Wednesday, May 2, 2012

Knowing that You Know: Synesthesia in Learning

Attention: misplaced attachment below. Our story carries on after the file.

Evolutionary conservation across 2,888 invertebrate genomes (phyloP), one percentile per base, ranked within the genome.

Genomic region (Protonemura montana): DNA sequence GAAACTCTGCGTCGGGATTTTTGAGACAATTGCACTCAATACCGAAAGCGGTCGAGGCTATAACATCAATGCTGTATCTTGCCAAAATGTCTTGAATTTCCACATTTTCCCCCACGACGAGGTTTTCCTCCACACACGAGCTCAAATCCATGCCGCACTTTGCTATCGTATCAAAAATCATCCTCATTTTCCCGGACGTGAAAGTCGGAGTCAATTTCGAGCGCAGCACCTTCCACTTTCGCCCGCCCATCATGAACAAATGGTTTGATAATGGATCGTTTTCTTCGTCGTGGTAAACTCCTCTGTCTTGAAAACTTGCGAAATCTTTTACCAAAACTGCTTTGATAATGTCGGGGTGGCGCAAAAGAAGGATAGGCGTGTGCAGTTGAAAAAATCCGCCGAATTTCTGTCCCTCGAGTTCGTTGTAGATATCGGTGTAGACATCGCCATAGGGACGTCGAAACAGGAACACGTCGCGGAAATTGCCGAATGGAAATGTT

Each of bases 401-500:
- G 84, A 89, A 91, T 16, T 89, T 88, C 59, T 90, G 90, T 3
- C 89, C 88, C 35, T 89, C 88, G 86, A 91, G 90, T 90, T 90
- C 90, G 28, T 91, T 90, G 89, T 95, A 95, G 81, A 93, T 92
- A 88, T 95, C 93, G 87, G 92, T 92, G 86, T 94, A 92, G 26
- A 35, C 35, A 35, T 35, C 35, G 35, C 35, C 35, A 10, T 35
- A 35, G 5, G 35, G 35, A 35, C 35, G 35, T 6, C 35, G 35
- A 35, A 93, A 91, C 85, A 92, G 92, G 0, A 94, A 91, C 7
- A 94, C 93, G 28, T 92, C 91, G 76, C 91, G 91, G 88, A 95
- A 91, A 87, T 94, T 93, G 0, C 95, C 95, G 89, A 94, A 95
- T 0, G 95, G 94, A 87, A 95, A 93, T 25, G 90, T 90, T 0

It's not uncommon for children with sensory processing issues, including those students with Dyslexia, ADHD, Autism, SPD and PDD's, to struggle with certain aspects of learning. One of the reasons this may occur is that the student is unable to know when he has the correct answer. Regardless of how much the student studies for the test, he still finds himself essentially guessing on all or most of the questions. The phenomena behind this 'knowing' is called synesthesia--a fancy word that means, "The union of two different senses". For example, the sense of smell combined with sight. Or you see something and it evokes a smell. Or you hear a sound and you can see the sound in your mind. A popular book on the subject is, "The Man Who Tasted Shapes." So what does tasting shapes have to do with learning? Research has show that the way we, as human beings, know whether something is correct or incorrect, good or bad, right or wrong, moral or immoral, is NOT how it LOOKS or SOUNDS, but how it FEELS. So our access to effective recognition, i.e., "Knowing that we know", is our ability to FEEL the answer-- to FEEL what we see, hear or read. When a student is overloaded with sensory information or if he is blocking out sensory information, he may be unable to sense the subtle but important Feeling that would allow him to recognize whether an answer is correct or incorrect. To further complicate the issue, it seems that some students can only evoke an Auditory/Kinesthetic Synesthesia while others, are limited to a Visual/Kinestetic Synesthesia. These differences seem to correlate directly to a students preferred learning style. Fortunately, with proper training, virtually any student can learn to recognize and utilize the synesthesia appropriate to his learning style. More on Synesthesia and Learning at


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